"We are strongly calling on the government to treat the culture sector in the same way as hospitality.


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“We have clear and detailed covid mitigation plans ready to go, and we see venues opening safely and confidently in the south. We need guidance on what cultural events can look like in August, and a greenlight for events to operate with one metre distancing, as bars and restaurants are currently able to do.

“Unlike other festivals, the Fringe does not benefit from significant public investment. Everyone participates at their own risk, and the expectation is that it should trade its way to recovery. But the lack of parity on distancing and absence of clarity on the guidance is making trading all but impossible.

“We are not seeking special treatment. But parity with the easing of restrictions for other sectors is essential right now for all Fringe artists and operators to enable any activity to take place.

“The Fringe is a world-leading cultural asset for Scotland and at the moment it’s falling through the cracks – both in terms of guidance and material support.

"We’re urging the Scottish Government to give us clarity as a matter of urgency, otherwise we’re in real danger of harming this much-loved festival irreparably.”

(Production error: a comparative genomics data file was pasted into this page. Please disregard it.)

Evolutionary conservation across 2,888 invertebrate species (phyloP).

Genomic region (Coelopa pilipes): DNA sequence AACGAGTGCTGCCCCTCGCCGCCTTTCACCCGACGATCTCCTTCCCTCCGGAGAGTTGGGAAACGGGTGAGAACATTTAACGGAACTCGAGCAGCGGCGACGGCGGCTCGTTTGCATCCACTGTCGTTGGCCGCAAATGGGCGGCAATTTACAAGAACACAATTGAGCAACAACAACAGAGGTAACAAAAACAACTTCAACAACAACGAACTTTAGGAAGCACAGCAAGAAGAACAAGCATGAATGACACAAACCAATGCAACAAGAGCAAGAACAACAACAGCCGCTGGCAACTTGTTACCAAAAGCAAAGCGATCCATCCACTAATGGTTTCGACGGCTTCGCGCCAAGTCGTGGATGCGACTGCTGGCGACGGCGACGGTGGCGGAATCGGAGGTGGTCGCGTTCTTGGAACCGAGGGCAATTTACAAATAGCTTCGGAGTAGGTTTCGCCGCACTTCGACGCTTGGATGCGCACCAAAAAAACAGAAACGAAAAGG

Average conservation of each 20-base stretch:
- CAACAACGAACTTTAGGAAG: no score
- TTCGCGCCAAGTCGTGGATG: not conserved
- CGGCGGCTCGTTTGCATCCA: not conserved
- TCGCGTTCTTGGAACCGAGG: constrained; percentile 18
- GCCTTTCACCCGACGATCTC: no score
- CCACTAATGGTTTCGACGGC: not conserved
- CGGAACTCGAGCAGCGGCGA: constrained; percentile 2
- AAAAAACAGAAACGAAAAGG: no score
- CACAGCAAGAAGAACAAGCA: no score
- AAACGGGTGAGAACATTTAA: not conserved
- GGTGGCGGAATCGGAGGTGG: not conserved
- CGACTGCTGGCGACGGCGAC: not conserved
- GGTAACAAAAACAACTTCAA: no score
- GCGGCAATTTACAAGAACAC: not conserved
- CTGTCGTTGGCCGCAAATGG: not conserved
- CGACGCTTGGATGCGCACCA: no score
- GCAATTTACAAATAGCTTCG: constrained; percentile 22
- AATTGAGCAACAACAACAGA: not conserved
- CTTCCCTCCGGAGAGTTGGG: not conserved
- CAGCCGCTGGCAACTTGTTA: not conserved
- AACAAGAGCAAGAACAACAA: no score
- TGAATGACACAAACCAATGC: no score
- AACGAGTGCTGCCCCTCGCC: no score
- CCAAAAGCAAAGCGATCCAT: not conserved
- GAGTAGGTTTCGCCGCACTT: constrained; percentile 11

Geoff Ellis, chief executive of DF Concerts, who are due to stage a series of open-air concerts in Edinburgh in August and the TRNSMT festival in Glasgow in September, said: “It feels like we have been kicked further into the long grass for a decision later whilst England has just had it’s metaphorical second jab in the arm as far as events are concerned.


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"Whilst England have understandably delayed for a month, they still have a date, which seems pretty fixed now, which gives confidence and hope to English businesses and fans - like they also had four months ago - which allows people to plan accordingly .

“I’m worried that we will now have yet another month of Scottish fans buying tickets for English events when in reality Scotland is likely to open up at a very similar time to England so why not actually say that and allow the plethora of Scottish events large and small that are desperately awaiting decisions from the Scottish Government to flourish rather than floundering behind their English counterparts?”